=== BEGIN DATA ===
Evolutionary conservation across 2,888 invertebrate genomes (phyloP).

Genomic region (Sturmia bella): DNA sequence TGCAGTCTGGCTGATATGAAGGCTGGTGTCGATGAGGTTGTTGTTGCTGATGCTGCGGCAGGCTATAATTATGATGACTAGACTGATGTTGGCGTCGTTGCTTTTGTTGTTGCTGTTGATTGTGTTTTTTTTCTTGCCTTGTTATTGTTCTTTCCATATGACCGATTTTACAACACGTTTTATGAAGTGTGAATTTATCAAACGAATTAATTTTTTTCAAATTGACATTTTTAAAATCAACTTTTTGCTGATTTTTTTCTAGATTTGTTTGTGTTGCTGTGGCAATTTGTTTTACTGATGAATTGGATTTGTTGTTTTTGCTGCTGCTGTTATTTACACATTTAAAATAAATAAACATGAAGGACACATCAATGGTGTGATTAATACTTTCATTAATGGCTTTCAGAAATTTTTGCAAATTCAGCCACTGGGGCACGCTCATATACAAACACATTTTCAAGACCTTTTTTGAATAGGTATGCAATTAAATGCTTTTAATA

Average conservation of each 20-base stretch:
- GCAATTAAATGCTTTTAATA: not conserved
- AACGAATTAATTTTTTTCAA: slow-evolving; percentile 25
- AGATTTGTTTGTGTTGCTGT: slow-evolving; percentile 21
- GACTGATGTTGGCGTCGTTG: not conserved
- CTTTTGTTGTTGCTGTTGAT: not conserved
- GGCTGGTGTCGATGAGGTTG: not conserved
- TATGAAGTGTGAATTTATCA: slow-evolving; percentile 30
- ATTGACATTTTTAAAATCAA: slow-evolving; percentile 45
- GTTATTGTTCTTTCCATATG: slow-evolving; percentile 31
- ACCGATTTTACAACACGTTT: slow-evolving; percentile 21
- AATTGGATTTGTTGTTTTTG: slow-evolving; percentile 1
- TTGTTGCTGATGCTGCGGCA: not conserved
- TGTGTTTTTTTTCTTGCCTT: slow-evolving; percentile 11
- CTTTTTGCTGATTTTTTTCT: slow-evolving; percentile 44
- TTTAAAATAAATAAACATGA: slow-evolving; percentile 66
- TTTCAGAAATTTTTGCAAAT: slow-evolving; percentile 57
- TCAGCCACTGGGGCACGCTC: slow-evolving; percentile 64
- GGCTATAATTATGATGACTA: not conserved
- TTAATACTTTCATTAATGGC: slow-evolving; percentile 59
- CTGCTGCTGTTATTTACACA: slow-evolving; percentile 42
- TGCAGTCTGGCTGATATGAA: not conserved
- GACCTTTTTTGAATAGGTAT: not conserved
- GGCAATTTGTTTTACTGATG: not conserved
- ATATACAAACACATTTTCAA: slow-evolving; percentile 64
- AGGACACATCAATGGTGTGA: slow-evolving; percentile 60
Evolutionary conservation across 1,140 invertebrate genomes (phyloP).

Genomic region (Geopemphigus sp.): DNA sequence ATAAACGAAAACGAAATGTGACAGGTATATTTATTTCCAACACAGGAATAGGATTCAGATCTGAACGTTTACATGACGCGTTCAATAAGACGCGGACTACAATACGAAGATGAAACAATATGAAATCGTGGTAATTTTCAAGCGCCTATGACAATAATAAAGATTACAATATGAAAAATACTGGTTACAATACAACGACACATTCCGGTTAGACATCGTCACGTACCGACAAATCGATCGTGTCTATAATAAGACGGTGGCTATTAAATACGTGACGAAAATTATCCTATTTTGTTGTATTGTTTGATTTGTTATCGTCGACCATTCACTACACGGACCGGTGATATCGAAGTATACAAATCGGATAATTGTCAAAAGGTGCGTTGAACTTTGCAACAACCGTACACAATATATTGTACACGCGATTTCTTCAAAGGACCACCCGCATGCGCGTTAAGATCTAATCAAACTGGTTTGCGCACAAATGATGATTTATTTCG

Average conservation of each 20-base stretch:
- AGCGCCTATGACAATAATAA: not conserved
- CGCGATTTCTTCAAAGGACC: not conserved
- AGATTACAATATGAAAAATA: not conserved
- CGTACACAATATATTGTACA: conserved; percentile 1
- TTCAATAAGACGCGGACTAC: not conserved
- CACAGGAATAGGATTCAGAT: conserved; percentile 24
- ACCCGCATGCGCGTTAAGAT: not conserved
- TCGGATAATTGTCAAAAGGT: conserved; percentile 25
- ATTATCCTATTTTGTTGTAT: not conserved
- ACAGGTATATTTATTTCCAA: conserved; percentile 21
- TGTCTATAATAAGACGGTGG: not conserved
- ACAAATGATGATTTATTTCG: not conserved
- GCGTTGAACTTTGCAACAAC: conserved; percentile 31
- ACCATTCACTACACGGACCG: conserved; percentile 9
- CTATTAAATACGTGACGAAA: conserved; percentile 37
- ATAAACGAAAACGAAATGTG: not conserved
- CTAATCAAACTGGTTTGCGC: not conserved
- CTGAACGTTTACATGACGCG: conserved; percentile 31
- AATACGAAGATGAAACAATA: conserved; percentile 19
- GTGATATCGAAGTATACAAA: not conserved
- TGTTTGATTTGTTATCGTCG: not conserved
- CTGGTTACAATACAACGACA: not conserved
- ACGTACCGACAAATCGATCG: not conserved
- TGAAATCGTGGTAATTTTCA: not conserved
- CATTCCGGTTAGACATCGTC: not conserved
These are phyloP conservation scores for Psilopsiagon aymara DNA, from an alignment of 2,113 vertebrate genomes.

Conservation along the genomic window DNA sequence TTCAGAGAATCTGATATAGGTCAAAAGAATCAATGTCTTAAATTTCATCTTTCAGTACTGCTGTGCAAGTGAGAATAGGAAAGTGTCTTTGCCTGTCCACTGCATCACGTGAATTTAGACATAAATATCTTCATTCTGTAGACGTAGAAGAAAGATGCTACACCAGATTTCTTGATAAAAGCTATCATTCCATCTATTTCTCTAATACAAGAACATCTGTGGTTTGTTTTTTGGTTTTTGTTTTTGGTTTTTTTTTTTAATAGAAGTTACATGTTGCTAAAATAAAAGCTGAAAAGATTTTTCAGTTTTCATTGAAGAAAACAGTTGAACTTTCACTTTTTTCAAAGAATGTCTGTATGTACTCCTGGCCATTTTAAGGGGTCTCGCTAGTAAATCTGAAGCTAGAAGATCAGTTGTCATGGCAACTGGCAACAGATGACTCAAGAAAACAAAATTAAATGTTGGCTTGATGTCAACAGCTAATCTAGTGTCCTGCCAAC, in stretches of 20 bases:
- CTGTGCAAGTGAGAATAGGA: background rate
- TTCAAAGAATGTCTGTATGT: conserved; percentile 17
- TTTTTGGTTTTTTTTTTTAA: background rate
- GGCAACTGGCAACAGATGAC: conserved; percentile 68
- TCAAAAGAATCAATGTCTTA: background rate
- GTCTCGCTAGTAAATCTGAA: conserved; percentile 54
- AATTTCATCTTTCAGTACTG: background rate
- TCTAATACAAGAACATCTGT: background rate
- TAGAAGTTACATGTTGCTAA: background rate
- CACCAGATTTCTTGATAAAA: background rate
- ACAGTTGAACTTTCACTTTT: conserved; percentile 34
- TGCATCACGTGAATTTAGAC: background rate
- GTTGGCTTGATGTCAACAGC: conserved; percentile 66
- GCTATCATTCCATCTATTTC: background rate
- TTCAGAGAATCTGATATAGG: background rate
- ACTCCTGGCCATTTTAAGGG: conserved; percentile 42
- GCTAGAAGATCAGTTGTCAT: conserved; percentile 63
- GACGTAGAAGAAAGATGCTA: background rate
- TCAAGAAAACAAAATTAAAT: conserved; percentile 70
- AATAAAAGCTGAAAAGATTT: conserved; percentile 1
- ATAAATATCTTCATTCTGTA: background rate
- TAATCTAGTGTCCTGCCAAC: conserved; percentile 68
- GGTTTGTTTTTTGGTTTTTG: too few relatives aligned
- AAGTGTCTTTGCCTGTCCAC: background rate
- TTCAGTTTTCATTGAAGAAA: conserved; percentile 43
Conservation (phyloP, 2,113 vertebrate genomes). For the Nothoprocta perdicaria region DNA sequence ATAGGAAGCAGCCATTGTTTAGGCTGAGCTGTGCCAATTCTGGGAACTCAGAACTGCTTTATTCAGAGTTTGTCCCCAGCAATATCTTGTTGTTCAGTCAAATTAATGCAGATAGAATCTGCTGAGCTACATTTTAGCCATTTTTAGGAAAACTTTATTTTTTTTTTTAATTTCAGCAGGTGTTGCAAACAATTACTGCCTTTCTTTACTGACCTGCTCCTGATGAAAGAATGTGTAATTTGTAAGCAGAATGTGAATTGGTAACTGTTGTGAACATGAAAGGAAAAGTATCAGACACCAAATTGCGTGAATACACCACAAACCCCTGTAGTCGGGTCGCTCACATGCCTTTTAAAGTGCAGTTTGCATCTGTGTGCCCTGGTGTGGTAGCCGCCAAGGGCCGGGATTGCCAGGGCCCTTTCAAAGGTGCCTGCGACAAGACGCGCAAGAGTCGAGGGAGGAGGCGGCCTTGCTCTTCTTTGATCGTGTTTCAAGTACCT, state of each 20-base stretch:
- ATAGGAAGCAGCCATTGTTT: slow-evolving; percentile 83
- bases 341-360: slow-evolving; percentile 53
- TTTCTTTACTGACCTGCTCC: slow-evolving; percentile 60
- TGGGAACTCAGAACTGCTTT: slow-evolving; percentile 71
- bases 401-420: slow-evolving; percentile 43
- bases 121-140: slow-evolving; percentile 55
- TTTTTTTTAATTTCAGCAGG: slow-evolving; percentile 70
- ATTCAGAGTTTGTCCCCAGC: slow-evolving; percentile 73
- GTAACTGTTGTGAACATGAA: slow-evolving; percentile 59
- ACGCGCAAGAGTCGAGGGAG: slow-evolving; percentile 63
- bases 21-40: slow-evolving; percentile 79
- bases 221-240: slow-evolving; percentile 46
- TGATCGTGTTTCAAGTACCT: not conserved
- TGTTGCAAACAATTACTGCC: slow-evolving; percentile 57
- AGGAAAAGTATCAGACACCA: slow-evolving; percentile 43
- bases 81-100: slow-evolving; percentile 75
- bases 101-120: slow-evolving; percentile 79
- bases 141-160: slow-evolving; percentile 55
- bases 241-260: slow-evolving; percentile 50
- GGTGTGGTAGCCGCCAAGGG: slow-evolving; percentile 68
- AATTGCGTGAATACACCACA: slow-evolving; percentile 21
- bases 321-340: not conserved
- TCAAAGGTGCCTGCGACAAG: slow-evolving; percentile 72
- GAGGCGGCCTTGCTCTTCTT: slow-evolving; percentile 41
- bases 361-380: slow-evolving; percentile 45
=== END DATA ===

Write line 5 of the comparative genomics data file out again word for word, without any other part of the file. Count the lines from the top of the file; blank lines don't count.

- AACGAATTAATTTTTTTCAA: slow-evolving; percentile 25